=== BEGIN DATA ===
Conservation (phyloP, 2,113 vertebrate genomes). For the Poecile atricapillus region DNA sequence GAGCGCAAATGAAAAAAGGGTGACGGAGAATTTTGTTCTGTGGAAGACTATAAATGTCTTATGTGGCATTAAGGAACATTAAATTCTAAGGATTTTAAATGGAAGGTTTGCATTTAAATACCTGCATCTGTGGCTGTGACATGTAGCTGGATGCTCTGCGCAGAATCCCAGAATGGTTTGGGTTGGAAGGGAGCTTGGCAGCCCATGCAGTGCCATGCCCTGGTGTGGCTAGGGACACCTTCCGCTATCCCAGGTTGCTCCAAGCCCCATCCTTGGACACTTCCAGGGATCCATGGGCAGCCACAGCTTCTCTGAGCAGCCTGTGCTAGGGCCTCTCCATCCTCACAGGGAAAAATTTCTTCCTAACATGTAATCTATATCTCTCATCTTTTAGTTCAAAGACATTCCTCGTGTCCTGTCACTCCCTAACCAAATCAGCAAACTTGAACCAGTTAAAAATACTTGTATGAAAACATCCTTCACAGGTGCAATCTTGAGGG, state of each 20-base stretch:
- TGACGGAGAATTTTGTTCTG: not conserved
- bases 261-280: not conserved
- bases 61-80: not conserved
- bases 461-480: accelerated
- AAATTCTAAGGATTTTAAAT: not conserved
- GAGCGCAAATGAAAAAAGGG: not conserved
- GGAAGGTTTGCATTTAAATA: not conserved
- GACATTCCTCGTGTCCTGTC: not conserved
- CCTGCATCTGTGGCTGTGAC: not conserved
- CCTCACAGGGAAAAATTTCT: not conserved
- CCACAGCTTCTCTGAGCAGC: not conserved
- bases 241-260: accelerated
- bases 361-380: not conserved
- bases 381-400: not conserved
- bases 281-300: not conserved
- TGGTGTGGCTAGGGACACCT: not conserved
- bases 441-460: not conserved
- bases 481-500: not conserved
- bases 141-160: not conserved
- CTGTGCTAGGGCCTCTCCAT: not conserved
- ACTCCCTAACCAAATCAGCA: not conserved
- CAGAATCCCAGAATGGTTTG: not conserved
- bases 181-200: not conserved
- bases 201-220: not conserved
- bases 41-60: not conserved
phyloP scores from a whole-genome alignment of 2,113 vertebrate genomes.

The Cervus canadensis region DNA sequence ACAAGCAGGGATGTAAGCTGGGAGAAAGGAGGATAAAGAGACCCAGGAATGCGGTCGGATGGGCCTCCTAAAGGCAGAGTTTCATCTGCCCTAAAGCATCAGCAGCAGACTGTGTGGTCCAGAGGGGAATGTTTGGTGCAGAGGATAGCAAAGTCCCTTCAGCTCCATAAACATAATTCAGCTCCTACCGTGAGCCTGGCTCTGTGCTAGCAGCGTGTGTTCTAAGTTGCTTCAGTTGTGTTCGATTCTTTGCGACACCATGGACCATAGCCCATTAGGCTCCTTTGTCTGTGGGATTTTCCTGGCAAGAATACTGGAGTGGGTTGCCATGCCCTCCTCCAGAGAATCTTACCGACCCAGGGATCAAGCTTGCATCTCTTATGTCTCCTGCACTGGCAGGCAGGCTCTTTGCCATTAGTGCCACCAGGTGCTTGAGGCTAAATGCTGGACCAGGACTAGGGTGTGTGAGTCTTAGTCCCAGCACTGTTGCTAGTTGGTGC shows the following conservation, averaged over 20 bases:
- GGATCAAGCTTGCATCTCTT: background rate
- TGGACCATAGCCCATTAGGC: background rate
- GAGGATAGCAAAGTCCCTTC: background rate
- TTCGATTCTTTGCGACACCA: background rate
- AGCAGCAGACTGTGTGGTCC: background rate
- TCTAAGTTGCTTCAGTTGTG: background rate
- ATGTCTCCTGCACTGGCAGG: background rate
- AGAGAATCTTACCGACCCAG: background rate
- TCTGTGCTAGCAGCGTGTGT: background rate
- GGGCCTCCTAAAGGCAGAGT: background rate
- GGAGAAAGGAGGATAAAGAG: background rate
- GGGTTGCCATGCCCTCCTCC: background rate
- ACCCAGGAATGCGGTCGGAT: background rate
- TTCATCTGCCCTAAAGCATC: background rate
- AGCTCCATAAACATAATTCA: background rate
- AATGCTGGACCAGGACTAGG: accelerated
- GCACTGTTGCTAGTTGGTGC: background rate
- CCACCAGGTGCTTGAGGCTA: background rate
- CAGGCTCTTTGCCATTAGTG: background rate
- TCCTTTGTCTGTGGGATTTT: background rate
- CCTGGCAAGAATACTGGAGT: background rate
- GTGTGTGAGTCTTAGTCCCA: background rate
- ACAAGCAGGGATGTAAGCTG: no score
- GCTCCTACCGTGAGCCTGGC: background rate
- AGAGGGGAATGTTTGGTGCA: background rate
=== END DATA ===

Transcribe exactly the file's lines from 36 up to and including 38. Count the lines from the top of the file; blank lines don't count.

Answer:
- AGAGAATCTTACCGACCCAG: background rate
- TCTGTGCTAGCAGCGTGTGT: background rate
- GGGCCTCCTAAAGGCAGAGT: background rate